Now cross the main road, and walk into the street directly opposite you (Mount Pleasant Road), go on until you reach Mount Pleasant Chapel (1885) and then turn right down Bridge Street, known locally as Norton’s Hill in honour of the shop which stood at the top of the hill for many years. Continue through the underpass and past the Health Clinic to Libanus Road. Look right to the Memorial Garden . The statue of the Unknown Soldier was unveiled in 1924 and was moved here from Market Street in 1950.

You now have a choice of routes….

ROUTE A – LONGER WALK

For the more strenuous walk, turn left, past the ramp to the Clinic, then left again around the Health Centre car park. Follow the pavement as it skirts the Civic Centre. You will notice two brick mosaics and information panels to your left. These commemorate the Gantre Pits which formerly occupied the site. From the Council Offices, cross the road to the D.S.S. building, follow the path as it turns right, around the contour of the building, until you reach a main road. Cross here, and walk towards a sunken garden containing a circle of monoliths – this is the Gorsedd Circle (8) built to commemorate the National Eisteddfod of 1958, it was re-sited here in 1996).

Take the path which bears right and then down the hill. At the bottom, proceed to the junction with Beaufort Road. The green verge to your right is a graveyard (9)dating from 1808. The rows of trees are believed to mark the location of known burial plots. It is said that the adjacent brook was used for baptisms.

Turn left and walk on until you come to an obelisk. This marks the site of Nebo Baptist Chapel, built in 1826. The monument commemorates Rev. John Emlyn Jones, minister from 1853-61, who wrote the renowned Welsh poem “The Poor Man’s Grave”. Walk past Queen’s Villas to Glan-yr-Afon School (10) (1897), this was formerly the County Grammar School. Proceed to the roundabout. This was the point where the G.W.R. terminated – it was never extended despite plans to link it to Beaufort Ironworks this is now the site of a housing complex built in 1994/1995. Take the road to the left of the Badminton Club (Cwm Hir), follow this up hill, until it levels out and then take the path above the road to your left, which follows the route of the Beaufort tramroad (circa 1794) (11). At the end of the path you will notice Barham Chapel (12) (1875). In front of you is the Rhyd-y-Blew; a former coaching inn (13), it also served as a base for the first Friendly Society in the town (1810), a forerunner of the trade unions.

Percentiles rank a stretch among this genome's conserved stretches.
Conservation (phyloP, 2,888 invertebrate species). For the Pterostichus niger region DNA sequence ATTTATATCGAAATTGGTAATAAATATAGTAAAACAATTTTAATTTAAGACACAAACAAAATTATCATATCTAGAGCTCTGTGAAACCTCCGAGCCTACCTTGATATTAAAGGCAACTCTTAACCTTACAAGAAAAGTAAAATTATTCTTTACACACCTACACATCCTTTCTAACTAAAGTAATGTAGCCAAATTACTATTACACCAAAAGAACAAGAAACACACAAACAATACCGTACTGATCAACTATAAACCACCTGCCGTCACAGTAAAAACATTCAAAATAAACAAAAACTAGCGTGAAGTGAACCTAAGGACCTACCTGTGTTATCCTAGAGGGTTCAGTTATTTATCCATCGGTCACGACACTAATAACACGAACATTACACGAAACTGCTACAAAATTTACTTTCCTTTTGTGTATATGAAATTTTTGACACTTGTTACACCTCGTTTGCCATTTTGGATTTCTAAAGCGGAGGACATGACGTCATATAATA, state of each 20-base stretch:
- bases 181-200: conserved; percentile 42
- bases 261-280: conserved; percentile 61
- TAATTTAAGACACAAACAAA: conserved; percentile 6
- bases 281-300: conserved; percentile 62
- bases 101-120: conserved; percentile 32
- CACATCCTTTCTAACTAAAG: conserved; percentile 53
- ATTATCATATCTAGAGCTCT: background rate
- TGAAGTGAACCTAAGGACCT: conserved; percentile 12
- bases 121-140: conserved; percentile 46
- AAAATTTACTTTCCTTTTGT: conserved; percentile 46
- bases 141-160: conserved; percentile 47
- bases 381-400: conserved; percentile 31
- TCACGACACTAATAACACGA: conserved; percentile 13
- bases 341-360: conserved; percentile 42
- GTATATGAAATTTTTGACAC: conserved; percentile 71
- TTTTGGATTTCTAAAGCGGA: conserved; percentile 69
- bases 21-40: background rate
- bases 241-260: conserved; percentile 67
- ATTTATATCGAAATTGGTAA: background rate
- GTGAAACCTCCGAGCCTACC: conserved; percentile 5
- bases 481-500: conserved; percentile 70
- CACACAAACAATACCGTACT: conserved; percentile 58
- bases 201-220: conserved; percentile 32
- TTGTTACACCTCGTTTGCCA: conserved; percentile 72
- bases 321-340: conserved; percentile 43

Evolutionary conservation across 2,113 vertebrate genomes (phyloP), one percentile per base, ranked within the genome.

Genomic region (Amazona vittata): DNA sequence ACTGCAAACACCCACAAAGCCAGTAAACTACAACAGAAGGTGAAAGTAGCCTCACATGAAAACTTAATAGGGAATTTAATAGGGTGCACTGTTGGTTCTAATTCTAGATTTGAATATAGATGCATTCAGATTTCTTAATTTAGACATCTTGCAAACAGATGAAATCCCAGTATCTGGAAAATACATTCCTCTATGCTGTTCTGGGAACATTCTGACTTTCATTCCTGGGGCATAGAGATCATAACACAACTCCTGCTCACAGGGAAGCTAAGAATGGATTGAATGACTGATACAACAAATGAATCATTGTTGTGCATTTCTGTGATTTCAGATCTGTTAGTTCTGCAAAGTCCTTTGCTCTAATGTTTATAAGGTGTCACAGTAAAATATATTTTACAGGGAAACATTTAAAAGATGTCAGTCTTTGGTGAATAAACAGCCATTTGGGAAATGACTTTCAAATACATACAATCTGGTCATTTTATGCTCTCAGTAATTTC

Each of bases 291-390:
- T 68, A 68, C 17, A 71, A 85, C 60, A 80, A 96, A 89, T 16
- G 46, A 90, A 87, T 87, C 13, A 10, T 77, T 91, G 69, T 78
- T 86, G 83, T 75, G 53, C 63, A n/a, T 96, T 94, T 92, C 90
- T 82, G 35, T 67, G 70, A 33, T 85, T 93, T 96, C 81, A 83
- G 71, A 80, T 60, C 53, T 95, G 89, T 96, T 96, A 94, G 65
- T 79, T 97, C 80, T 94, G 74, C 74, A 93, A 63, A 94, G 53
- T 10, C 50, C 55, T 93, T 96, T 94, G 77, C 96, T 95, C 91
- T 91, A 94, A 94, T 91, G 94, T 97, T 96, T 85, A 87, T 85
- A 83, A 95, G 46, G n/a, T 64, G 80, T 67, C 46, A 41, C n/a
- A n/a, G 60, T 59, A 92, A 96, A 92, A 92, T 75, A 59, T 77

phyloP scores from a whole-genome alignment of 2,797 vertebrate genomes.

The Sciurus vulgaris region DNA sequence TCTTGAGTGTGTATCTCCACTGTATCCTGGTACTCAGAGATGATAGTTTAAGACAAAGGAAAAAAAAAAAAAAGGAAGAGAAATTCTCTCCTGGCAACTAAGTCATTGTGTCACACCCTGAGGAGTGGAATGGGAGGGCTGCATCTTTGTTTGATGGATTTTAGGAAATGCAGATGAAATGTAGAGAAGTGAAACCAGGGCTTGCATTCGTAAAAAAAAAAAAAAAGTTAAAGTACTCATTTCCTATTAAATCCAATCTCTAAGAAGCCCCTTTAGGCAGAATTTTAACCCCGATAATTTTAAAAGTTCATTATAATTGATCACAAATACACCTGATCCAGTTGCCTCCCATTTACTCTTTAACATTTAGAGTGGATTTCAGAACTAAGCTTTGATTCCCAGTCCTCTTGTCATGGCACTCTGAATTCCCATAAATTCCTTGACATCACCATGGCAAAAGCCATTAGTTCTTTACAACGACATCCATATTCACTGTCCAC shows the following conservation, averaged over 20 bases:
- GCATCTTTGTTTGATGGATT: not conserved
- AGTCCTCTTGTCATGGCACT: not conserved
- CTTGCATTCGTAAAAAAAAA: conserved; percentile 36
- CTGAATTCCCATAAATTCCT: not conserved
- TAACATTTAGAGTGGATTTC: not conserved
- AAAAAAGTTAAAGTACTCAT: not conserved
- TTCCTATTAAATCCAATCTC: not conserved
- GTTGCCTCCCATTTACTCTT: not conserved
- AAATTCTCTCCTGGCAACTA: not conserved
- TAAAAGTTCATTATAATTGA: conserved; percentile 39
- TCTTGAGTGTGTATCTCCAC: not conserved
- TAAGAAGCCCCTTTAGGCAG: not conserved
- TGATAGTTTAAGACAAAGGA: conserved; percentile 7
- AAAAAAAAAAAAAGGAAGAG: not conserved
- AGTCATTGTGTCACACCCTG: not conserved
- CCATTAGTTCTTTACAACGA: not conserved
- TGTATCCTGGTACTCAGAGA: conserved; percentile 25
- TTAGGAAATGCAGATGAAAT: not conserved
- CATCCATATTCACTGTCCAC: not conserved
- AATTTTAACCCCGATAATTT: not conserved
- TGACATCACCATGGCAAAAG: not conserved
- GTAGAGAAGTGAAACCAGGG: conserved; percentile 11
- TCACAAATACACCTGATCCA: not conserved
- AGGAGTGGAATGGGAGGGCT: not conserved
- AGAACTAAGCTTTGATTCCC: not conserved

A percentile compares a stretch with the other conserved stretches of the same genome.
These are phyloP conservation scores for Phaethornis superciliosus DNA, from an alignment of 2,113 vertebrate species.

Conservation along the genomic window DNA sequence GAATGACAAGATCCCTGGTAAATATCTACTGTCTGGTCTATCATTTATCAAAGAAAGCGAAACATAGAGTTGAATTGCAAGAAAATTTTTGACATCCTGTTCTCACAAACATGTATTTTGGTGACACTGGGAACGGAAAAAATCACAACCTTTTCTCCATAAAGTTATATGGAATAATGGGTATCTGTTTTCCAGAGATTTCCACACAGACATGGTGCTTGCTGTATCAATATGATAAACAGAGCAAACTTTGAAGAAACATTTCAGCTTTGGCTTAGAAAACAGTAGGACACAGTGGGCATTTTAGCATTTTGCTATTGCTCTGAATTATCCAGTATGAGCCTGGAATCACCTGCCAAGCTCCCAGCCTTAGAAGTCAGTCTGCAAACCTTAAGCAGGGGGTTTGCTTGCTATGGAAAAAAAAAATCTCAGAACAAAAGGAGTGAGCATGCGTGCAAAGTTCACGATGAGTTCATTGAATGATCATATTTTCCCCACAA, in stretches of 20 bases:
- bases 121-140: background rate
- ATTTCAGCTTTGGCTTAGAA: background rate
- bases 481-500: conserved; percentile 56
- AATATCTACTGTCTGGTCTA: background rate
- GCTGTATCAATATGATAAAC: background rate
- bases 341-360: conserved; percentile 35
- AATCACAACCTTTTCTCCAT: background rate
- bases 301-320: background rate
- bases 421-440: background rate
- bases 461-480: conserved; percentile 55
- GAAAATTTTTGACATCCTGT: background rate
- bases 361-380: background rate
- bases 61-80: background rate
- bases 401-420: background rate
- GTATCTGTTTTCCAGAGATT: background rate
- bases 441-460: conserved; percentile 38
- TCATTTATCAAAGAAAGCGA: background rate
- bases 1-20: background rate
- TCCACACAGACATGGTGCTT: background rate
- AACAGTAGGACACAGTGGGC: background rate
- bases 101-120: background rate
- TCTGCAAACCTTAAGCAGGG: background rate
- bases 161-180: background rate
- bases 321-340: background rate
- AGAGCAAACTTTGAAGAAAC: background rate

The Rhyd was also the place where the Duke of Beaufort would meet his companions before going on a grouse shoot. Walk into the pub’s car park and look back to Barham: the field to the right marks the site of a Toll Gate. Walk around the rear of the pub, and bear right, into Needhams Row, and past Little Rhyd Farm – once the scene of a brutal murder! To your right you will see Carmel Chapel (14), originally erected in 1821, the current building dates from 1865. Turn right at the junction and cross the road at the zebra crossing. In front of you stands Saint David’s Church (15) (1892). From here, turn left and walk over the bridge, the ironwork of which was made in Tredegar in 1907.

Follow the road up Beaufort Rise, until you see a Post Office on your left. Take the turning to your right, and bear left into Waun Goch District – the name translates as red field and refers to the time when ironstone was stacked here. This area was developed to provide housing for workers at Beaufort Ironworks (the first in the town – established in 1779). The streets grew up around a criss-cross of tram roads, hence their strange configuration. From here, bear down the hill and onto the footpath known as the Pitch. You will hear the sound of running water in the foliage to your right. This stream was channelled to feed the water wheel at the Beaufort Works(16). Within these grounds stood Plas Gwaun Ebbw (later known as Beaufort House), the local residence of Edward Kendall, Ironmaster of the works. Continue to the foot of the path. The furnaces were set into the banking to your left, however, the ground level would have been much lower at that time.

Turn right, and cross the road towards the river. If you look at the stone archway which takes the river under the road, you can see the remains of tramrails, this gives you an idea of the ground level in the 1780’s. Now walk through Beaufort Terrace, (home to the Company shop), until you reach the O.A.P. Hall. At the roundabout, take the second exit on your left, into Newchurch Road. Follow the road as it curves, and then glance up the first road to your left – the large recently restored stone house was built by the ironmaster Crawshay Bailey for one of his sons.